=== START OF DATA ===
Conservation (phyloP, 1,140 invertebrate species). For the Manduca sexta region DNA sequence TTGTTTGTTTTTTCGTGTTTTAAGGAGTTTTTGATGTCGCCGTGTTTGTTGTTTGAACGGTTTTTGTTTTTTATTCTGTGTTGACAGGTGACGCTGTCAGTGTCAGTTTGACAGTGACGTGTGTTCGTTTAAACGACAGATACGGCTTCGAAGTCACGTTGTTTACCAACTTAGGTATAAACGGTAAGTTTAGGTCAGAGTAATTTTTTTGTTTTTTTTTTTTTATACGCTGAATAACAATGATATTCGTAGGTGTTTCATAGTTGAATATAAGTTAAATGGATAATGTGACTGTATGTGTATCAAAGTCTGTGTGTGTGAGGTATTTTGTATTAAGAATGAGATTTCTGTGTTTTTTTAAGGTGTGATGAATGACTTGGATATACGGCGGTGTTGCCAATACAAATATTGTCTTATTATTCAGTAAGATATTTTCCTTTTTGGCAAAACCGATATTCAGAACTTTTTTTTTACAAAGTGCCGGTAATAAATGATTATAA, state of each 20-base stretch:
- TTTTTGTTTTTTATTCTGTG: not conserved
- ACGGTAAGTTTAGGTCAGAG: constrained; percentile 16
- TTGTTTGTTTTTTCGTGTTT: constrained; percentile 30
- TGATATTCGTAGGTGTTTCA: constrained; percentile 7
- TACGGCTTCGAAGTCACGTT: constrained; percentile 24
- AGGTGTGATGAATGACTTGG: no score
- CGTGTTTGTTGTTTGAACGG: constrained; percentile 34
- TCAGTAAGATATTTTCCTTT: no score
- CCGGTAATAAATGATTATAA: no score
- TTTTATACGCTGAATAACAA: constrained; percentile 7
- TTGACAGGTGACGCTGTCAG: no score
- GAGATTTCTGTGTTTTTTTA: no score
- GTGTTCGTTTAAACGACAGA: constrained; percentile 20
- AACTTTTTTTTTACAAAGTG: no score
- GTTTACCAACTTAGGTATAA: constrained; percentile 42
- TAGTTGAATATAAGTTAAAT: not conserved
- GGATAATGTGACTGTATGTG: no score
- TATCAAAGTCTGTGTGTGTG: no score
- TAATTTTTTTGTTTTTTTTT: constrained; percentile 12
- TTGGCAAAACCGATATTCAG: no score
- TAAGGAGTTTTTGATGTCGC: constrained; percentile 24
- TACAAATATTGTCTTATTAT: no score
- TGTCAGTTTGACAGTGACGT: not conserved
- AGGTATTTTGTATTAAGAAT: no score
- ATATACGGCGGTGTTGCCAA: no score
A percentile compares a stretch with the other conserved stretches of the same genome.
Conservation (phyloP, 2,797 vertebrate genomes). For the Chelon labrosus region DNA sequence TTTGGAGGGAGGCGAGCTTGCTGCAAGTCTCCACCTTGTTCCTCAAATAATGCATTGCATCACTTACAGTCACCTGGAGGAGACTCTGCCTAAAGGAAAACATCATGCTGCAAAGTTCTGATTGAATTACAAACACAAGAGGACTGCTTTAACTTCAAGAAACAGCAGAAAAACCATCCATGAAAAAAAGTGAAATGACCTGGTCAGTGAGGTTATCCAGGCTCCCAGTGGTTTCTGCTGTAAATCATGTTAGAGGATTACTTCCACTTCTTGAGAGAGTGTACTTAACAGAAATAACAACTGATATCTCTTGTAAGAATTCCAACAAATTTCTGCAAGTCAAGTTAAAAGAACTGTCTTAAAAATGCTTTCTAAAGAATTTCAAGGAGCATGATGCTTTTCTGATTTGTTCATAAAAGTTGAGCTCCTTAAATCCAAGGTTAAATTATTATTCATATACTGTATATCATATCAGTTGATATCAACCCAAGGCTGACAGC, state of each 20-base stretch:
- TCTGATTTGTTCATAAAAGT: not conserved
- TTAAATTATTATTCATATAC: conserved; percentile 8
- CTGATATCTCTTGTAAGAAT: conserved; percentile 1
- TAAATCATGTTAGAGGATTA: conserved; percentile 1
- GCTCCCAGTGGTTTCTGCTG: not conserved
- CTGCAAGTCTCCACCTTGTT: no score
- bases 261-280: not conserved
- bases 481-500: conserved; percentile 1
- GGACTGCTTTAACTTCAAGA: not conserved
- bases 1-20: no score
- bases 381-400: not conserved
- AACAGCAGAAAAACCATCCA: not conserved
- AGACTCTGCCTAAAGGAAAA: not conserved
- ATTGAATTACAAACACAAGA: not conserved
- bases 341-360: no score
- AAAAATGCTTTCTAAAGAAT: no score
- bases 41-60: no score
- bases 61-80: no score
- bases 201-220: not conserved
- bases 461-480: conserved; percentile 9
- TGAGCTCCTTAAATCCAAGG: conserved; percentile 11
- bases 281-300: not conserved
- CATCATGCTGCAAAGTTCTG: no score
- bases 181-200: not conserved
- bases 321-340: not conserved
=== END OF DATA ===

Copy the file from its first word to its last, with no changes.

Conservation (phyloP, 1,140 invertebrate species). For the Manduca sexta region DNA sequence TTGTTTGTTTTTTCGTGTTTTAAGGAGTTTTTGATGTCGCCGTGTTTGTTGTTTGAACGGTTTTTGTTTTTTATTCTGTGTTGACAGGTGACGCTGTCAGTGTCAGTTTGACAGTGACGTGTGTTCGTTTAAACGACAGATACGGCTTCGAAGTCACGTTGTTTACCAACTTAGGTATAAACGGTAAGTTTAGGTCAGAGTAATTTTTTTGTTTTTTTTTTTTTATACGCTGAATAACAATGATATTCGTAGGTGTTTCATAGTTGAATATAAGTTAAATGGATAATGTGACTGTATGTGTATCAAAGTCTGTGTGTGTGAGGTATTTTGTATTAAGAATGAGATTTCTGTGTTTTTTTAAGGTGTGATGAATGACTTGGATATACGGCGGTGTTGCCAATACAAATATTGTCTTATTATTCAGTAAGATATTTTCCTTTTTGGCAAAACCGATATTCAGAACTTTTTTTTTACAAAGTGCCGGTAATAAATGATTATAA, state of each 20-base stretch:
- TTTTTGTTTTTTATTCTGTG: not conserved
- ACGGTAAGTTTAGGTCAGAG: constrained; percentile 16
- TTGTTTGTTTTTTCGTGTTT: constrained; percentile 30
- TGATATTCGTAGGTGTTTCA: constrained; percentile 7
- TACGGCTTCGAAGTCACGTT: constrained; percentile 24
- AGGTGTGATGAATGACTTGG: no score
- CGTGTTTGTTGTTTGAACGG: constrained; percentile 34
- TCAGTAAGATATTTTCCTTT: no score
- CCGGTAATAAATGATTATAA: no score
- TTTTATACGCTGAATAACAA: constrained; percentile 7
- TTGACAGGTGACGCTGTCAG: no score
- GAGATTTCTGTGTTTTTTTA: no score
- GTGTTCGTTTAAACGACAGA: constrained; percentile 20
- AACTTTTTTTTTACAAAGTG: no score
- GTTTACCAACTTAGGTATAA: constrained; percentile 42
- TAGTTGAATATAAGTTAAAT: not conserved
- GGATAATGTGACTGTATGTG: no score
- TATCAAAGTCTGTGTGTGTG: no score
- TAATTTTTTTGTTTTTTTTT: constrained; percentile 12
- TTGGCAAAACCGATATTCAG: no score
- TAAGGAGTTTTTGATGTCGC: constrained; percentile 24
- TACAAATATTGTCTTATTAT: no score
- TGTCAGTTTGACAGTGACGT: not conserved
- AGGTATTTTGTATTAAGAAT: no score
- ATATACGGCGGTGTTGCCAA: no score
A percentile compares a stretch with the other conserved stretches of the same genome.
Conservation (phyloP, 2,797 vertebrate genomes). For the Chelon labrosus region DNA sequence TTTGGAGGGAGGCGAGCTTGCTGCAAGTCTCCACCTTGTTCCTCAAATAATGCATTGCATCACTTACAGTCACCTGGAGGAGACTCTGCCTAAAGGAAAACATCATGCTGCAAAGTTCTGATTGAATTACAAACACAAGAGGACTGCTTTAACTTCAAGAAACAGCAGAAAAACCATCCATGAAAAAAAGTGAAATGACCTGGTCAGTGAGGTTATCCAGGCTCCCAGTGGTTTCTGCTGTAAATCATGTTAGAGGATTACTTCCACTTCTTGAGAGAGTGTACTTAACAGAAATAACAACTGATATCTCTTGTAAGAATTCCAACAAATTTCTGCAAGTCAAGTTAAAAGAACTGTCTTAAAAATGCTTTCTAAAGAATTTCAAGGAGCATGATGCTTTTCTGATTTGTTCATAAAAGTTGAGCTCCTTAAATCCAAGGTTAAATTATTATTCATATACTGTATATCATATCAGTTGATATCAACCCAAGGCTGACAGC, state of each 20-base stretch:
- TCTGATTTGTTCATAAAAGT: not conserved
- TTAAATTATTATTCATATAC: conserved; percentile 8
- CTGATATCTCTTGTAAGAAT: conserved; percentile 1
- TAAATCATGTTAGAGGATTA: conserved; percentile 1
- GCTCCCAGTGGTTTCTGCTG: not conserved
- CTGCAAGTCTCCACCTTGTT: no score
- bases 261-280: not conserved
- bases 481-500: conserved; percentile 1
- GGACTGCTTTAACTTCAAGA: not conserved
- bases 1-20: no score
- bases 381-400: not conserved
- AACAGCAGAAAAACCATCCA: not conserved
- AGACTCTGCCTAAAGGAAAA: not conserved
- ATTGAATTACAAACACAAGA: not conserved
- bases 341-360: no score
- AAAAATGCTTTCTAAAGAAT: no score
- bases 41-60: no score
- bases 61-80: no score
- bases 201-220: not conserved
- bases 461-480: conserved; percentile 9
- TGAGCTCCTTAAATCCAAGG: conserved; percentile 11
- bases 281-300: not conserved
- CATCATGCTGCAAAGTTCTG: no score
- bases 181-200: not conserved
- bases 321-340: not conserved